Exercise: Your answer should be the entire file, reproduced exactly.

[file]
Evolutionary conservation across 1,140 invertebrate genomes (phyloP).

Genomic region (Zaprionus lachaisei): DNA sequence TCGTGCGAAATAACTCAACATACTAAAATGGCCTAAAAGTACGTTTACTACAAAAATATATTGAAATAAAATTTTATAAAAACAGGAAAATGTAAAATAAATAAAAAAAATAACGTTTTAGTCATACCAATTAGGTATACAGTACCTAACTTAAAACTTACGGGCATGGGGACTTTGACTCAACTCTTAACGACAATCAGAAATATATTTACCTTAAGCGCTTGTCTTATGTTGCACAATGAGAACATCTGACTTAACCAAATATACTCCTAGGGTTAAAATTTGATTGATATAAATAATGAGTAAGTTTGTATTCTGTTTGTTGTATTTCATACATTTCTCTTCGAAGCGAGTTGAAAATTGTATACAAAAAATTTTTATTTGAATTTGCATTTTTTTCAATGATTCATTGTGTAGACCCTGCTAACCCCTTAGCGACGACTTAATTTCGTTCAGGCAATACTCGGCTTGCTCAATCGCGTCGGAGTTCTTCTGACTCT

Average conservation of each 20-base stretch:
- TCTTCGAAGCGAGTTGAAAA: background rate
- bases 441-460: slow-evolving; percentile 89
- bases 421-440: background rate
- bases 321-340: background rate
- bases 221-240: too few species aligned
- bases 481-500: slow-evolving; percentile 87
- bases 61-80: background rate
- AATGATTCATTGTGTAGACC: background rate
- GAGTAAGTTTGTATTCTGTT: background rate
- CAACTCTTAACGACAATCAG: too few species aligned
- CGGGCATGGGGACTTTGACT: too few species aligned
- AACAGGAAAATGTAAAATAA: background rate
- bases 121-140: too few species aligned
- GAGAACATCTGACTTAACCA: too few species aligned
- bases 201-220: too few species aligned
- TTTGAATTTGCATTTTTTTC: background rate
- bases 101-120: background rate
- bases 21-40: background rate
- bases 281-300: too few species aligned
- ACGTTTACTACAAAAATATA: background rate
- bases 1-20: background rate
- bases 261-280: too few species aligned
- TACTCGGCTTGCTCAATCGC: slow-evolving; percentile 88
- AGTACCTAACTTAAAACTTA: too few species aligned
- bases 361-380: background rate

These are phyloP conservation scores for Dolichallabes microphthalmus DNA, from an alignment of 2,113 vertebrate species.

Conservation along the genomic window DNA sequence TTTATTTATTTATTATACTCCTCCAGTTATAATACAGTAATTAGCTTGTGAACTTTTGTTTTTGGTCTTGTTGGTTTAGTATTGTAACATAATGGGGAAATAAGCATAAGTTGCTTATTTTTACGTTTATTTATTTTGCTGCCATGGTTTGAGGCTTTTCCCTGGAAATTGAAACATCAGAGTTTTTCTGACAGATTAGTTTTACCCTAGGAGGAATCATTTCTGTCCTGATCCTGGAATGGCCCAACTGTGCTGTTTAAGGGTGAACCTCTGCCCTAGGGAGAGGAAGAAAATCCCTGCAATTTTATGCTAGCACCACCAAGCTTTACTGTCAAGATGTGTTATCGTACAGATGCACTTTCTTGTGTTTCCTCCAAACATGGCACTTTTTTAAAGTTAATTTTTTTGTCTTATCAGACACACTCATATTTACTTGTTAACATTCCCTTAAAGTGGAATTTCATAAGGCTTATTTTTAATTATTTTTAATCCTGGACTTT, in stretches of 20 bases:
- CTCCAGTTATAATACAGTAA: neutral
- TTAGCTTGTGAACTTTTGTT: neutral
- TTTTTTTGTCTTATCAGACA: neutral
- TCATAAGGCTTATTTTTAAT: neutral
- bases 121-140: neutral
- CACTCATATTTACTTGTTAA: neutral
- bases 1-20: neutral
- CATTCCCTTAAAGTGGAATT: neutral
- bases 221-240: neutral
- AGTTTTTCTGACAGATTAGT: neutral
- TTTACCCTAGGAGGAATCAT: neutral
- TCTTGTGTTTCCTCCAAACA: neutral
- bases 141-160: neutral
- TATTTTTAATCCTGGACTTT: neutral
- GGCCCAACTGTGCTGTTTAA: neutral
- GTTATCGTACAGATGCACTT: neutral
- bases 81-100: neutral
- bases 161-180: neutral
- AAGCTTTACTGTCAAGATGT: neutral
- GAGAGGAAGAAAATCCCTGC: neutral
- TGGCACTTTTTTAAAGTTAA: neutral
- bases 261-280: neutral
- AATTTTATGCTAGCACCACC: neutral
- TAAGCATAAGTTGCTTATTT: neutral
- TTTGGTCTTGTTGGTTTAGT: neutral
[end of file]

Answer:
Evolutionary conservation across 1,140 invertebrate genomes (phyloP).

Genomic region (Zaprionus lachaisei): DNA sequence TCGTGCGAAATAACTCAACATACTAAAATGGCCTAAAAGTACGTTTACTACAAAAATATATTGAAATAAAATTTTATAAAAACAGGAAAATGTAAAATAAATAAAAAAAATAACGTTTTAGTCATACCAATTAGGTATACAGTACCTAACTTAAAACTTACGGGCATGGGGACTTTGACTCAACTCTTAACGACAATCAGAAATATATTTACCTTAAGCGCTTGTCTTATGTTGCACAATGAGAACATCTGACTTAACCAAATATACTCCTAGGGTTAAAATTTGATTGATATAAATAATGAGTAAGTTTGTATTCTGTTTGTTGTATTTCATACATTTCTCTTCGAAGCGAGTTGAAAATTGTATACAAAAAATTTTTATTTGAATTTGCATTTTTTTCAATGATTCATTGTGTAGACCCTGCTAACCCCTTAGCGACGACTTAATTTCGTTCAGGCAATACTCGGCTTGCTCAATCGCGTCGGAGTTCTTCTGACTCT

Average conservation of each 20-base stretch:
- TCTTCGAAGCGAGTTGAAAA: background rate
- bases 441-460: slow-evolving; percentile 89
- bases 421-440: background rate
- bases 321-340: background rate
- bases 221-240: too few species aligned
- bases 481-500: slow-evolving; percentile 87
- bases 61-80: background rate
- AATGATTCATTGTGTAGACC: background rate
- GAGTAAGTTTGTATTCTGTT: background rate
- CAACTCTTAACGACAATCAG: too few species aligned
- CGGGCATGGGGACTTTGACT: too few species aligned
- AACAGGAAAATGTAAAATAA: background rate
- bases 121-140: too few species aligned
- GAGAACATCTGACTTAACCA: too few species aligned
- bases 201-220: too few species aligned
- TTTGAATTTGCATTTTTTTC: background rate
- bases 101-120: background rate
- bases 21-40: background rate
- bases 281-300: too few species aligned
- ACGTTTACTACAAAAATATA: background rate
- bases 1-20: background rate
- bases 261-280: too few species aligned
- TACTCGGCTTGCTCAATCGC: slow-evolving; percentile 88
- AGTACCTAACTTAAAACTTA: too few species aligned
- bases 361-380: background rate

These are phyloP conservation scores for Dolichallabes microphthalmus DNA, from an alignment of 2,113 vertebrate species.

Conservation along the genomic window DNA sequence TTTATTTATTTATTATACTCCTCCAGTTATAATACAGTAATTAGCTTGTGAACTTTTGTTTTTGGTCTTGTTGGTTTAGTATTGTAACATAATGGGGAAATAAGCATAAGTTGCTTATTTTTACGTTTATTTATTTTGCTGCCATGGTTTGAGGCTTTTCCCTGGAAATTGAAACATCAGAGTTTTTCTGACAGATTAGTTTTACCCTAGGAGGAATCATTTCTGTCCTGATCCTGGAATGGCCCAACTGTGCTGTTTAAGGGTGAACCTCTGCCCTAGGGAGAGGAAGAAAATCCCTGCAATTTTATGCTAGCACCACCAAGCTTTACTGTCAAGATGTGTTATCGTACAGATGCACTTTCTTGTGTTTCCTCCAAACATGGCACTTTTTTAAAGTTAATTTTTTTGTCTTATCAGACACACTCATATTTACTTGTTAACATTCCCTTAAAGTGGAATTTCATAAGGCTTATTTTTAATTATTTTTAATCCTGGACTTT, in stretches of 20 bases:
- CTCCAGTTATAATACAGTAA: neutral
- TTAGCTTGTGAACTTTTGTT: neutral
- TTTTTTTGTCTTATCAGACA: neutral
- TCATAAGGCTTATTTTTAAT: neutral
- bases 121-140: neutral
- CACTCATATTTACTTGTTAA: neutral
- bases 1-20: neutral
- CATTCCCTTAAAGTGGAATT: neutral
- bases 221-240: neutral
- AGTTTTTCTGACAGATTAGT: neutral
- TTTACCCTAGGAGGAATCAT: neutral
- TCTTGTGTTTCCTCCAAACA: neutral
- bases 141-160: neutral
- TATTTTTAATCCTGGACTTT: neutral
- GGCCCAACTGTGCTGTTTAA: neutral
- GTTATCGTACAGATGCACTT: neutral
- bases 81-100: neutral
- bases 161-180: neutral
- AAGCTTTACTGTCAAGATGT: neutral
- GAGAGGAAGAAAATCCCTGC: neutral
- TGGCACTTTTTTAAAGTTAA: neutral
- bases 261-280: neutral
- AATTTTATGCTAGCACCACC: neutral
- TAAGCATAAGTTGCTTATTT: neutral
- TTTGGTCTTGTTGGTTTAGT: neutral